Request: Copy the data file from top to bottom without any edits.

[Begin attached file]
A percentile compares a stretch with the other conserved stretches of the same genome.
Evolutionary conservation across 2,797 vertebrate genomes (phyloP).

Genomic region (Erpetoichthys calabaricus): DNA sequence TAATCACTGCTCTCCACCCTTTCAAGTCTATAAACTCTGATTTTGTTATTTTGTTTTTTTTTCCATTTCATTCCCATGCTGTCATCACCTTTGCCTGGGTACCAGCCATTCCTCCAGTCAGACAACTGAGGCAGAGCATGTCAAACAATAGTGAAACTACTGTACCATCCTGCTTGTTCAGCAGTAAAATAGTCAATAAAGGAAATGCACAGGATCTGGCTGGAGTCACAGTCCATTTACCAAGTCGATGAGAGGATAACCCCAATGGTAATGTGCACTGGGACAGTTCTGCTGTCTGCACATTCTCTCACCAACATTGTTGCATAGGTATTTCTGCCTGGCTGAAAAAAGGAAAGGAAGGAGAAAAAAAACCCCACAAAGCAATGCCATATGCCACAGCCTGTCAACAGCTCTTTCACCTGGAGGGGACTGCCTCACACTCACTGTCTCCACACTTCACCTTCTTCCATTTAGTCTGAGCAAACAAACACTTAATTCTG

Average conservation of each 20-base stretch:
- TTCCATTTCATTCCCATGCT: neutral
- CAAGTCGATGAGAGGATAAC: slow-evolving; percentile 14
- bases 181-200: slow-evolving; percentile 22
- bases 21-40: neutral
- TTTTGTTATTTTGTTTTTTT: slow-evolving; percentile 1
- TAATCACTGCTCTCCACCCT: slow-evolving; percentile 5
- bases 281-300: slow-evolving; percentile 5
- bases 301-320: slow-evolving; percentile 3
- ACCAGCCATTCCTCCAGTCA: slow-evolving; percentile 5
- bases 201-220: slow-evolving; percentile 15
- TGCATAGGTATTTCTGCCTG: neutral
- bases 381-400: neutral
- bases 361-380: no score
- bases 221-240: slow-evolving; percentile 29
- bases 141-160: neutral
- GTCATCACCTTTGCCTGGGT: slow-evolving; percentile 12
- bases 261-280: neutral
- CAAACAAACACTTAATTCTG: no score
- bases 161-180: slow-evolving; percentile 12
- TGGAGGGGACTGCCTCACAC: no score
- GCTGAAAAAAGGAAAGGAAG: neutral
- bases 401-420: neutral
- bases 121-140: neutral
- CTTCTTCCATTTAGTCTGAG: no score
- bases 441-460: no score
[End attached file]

A percentile compares a stretch with the other conserved stretches of the same genome.
Evolutionary conservation across 2,797 vertebrate genomes (phyloP).

Genomic region (Erpetoichthys calabaricus): DNA sequence TAATCACTGCTCTCCACCCTTTCAAGTCTATAAACTCTGATTTTGTTATTTTGTTTTTTTTTCCATTTCATTCCCATGCTGTCATCACCTTTGCCTGGGTACCAGCCATTCCTCCAGTCAGACAACTGAGGCAGAGCATGTCAAACAATAGTGAAACTACTGTACCATCCTGCTTGTTCAGCAGTAAAATAGTCAATAAAGGAAATGCACAGGATCTGGCTGGAGTCACAGTCCATTTACCAAGTCGATGAGAGGATAACCCCAATGGTAATGTGCACTGGGACAGTTCTGCTGTCTGCACATTCTCTCACCAACATTGTTGCATAGGTATTTCTGCCTGGCTGAAAAAAGGAAAGGAAGGAGAAAAAAAACCCCACAAAGCAATGCCATATGCCACAGCCTGTCAACAGCTCTTTCACCTGGAGGGGACTGCCTCACACTCACTGTCTCCACACTTCACCTTCTTCCATTTAGTCTGAGCAAACAAACACTTAATTCTG

Average conservation of each 20-base stretch:
- TTCCATTTCATTCCCATGCT: neutral
- CAAGTCGATGAGAGGATAAC: slow-evolving; percentile 14
- bases 181-200: slow-evolving; percentile 22
- bases 21-40: neutral
- TTTTGTTATTTTGTTTTTTT: slow-evolving; percentile 1
- TAATCACTGCTCTCCACCCT: slow-evolving; percentile 5
- bases 281-300: slow-evolving; percentile 5
- bases 301-320: slow-evolving; percentile 3
- ACCAGCCATTCCTCCAGTCA: slow-evolving; percentile 5
- bases 201-220: slow-evolving; percentile 15
- TGCATAGGTATTTCTGCCTG: neutral
- bases 381-400: neutral
- bases 361-380: no score
- bases 221-240: slow-evolving; percentile 29
- bases 141-160: neutral
- GTCATCACCTTTGCCTGGGT: slow-evolving; percentile 12
- bases 261-280: neutral
- CAAACAAACACTTAATTCTG: no score
- bases 161-180: slow-evolving; percentile 12
- TGGAGGGGACTGCCTCACAC: no score
- GCTGAAAAAAGGAAAGGAAG: neutral
- bases 401-420: neutral
- bases 121-140: neutral
- CTTCTTCCATTTAGTCTGAG: no score
- bases 441-460: no score